The next few months brought no new incidents, but the following year deep gloom fell upon Oakland. It was not only that the times were harder than they had ever been--though the plantation was now utterly destitute; there were no provisions and no crops, for there were no teams. It was not merely that a shadow was settling down on all the land; for the boys did not trouble themselves about these things, though such anxieties were bringing gray hairs to their mother's temples.

The General had been wounded and captured during a cavalry fight. The boys somehow connected their Cousin Belle with the General's capture, and looked on her with some disfavor. She and the General had quarrelled a short time before, and it was known that she had returned his ring. When, therefore, he was shot through the body and taken by the enemy, the boys could not admit that their cousin had any right to stay up-stairs in her own room weeping about it. They felt that it was all her own fault, and they told her so; whereupon she simply burst out crying and ran from the room.

The hard times grew harder. The shadow deepened. Hugh was wounded and captured in a charge at Petersburg, and it was not known whether he was badly hurt or not. Then came the news that Richmond had been evacuated. The boys knew that this was a defeat; but even then they did not believe that the Confederates were beaten. Their mother was deeply affected by the news.

That night at least a dozen of the negroes disappeared. The other servants said the missing ones had gone to Richmond "to get their papers."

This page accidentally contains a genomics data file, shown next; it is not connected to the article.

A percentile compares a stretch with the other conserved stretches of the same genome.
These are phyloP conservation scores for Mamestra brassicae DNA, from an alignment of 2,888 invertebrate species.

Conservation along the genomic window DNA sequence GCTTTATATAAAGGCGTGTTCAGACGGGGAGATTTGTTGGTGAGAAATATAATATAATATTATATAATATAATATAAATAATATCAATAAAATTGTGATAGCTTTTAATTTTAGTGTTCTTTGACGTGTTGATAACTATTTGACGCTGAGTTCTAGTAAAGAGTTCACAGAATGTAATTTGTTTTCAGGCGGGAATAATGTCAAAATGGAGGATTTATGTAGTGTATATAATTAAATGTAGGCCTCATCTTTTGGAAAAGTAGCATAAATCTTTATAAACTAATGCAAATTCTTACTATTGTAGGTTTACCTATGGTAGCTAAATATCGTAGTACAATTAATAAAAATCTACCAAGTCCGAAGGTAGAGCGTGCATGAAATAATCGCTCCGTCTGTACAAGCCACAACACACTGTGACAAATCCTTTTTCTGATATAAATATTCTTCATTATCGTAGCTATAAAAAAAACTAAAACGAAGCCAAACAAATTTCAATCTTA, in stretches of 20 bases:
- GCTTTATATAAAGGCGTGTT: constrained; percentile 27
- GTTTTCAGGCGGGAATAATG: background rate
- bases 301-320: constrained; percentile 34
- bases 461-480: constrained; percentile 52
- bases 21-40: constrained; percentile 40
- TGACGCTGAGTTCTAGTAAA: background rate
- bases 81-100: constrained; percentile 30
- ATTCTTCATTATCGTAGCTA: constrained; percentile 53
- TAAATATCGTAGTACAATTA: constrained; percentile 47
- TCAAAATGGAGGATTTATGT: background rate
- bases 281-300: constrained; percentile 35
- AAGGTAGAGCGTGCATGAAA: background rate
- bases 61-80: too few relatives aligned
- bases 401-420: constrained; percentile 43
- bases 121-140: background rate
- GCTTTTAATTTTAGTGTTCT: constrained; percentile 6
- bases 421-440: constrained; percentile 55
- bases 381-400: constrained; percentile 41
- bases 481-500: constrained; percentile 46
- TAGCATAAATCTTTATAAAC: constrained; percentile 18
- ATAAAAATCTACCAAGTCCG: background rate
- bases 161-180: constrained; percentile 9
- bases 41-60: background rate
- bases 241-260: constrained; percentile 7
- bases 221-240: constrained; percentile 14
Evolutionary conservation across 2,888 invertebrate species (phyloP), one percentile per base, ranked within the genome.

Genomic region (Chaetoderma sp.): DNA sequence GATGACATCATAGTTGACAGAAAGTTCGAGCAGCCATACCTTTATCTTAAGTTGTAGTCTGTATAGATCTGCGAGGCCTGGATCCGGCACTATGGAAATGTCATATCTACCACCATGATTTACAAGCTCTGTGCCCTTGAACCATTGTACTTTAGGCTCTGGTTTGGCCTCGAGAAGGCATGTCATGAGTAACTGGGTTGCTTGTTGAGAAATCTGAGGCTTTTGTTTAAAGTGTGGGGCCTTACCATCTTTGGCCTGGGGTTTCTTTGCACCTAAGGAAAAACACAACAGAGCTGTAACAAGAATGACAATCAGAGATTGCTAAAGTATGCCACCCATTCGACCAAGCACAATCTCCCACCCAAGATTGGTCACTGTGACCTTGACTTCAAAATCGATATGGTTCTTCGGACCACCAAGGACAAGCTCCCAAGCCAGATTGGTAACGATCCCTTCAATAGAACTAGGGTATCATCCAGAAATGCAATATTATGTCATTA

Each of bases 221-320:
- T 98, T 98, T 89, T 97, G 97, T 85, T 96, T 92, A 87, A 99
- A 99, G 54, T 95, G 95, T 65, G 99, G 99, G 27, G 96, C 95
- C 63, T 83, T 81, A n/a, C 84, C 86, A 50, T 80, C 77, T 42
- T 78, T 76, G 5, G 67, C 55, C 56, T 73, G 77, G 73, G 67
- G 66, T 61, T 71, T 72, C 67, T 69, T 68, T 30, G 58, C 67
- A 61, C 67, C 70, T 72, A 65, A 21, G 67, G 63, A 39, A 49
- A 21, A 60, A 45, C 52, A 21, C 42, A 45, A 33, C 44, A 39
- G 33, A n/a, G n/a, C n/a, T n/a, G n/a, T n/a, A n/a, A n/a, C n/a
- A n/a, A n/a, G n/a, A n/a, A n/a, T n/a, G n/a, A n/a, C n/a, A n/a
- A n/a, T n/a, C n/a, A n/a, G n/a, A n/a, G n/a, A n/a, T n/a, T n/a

A week or so later the boys heard the rumor that General Lee had surrendered at a place called Appomattox. When they came home and told their mother what they had heard, she turned as pale as death, arose, and went into her chamber. The news was corroborated next day. During the following two days, every negro on the plantation left, excepting lame old Sukey Brown. Some of them came and said they had to go to Richmond, that "the word had come" for them. Others, including even Uncle Balla and Lucy Ann, slipped away by night.

After that their mother had to cook, and the boys milked and did the heavier work. The cooking was not much trouble, however, for black-eyed pease were about all they had to eat.

One afternoon, the second day after the news of Lee's surrender, the boys, who had gone to drive up the cows to be milked, saw two horsemen, one behind the other, coming slowly down the road on the far hill. The front horse was white, and, as their father rode a white horse, they ran toward the house to carry the news. Their mother and Cousin Belle, however, having seen the horsemen, were waiting on the porch as the men came through the middle gate and rode across the field.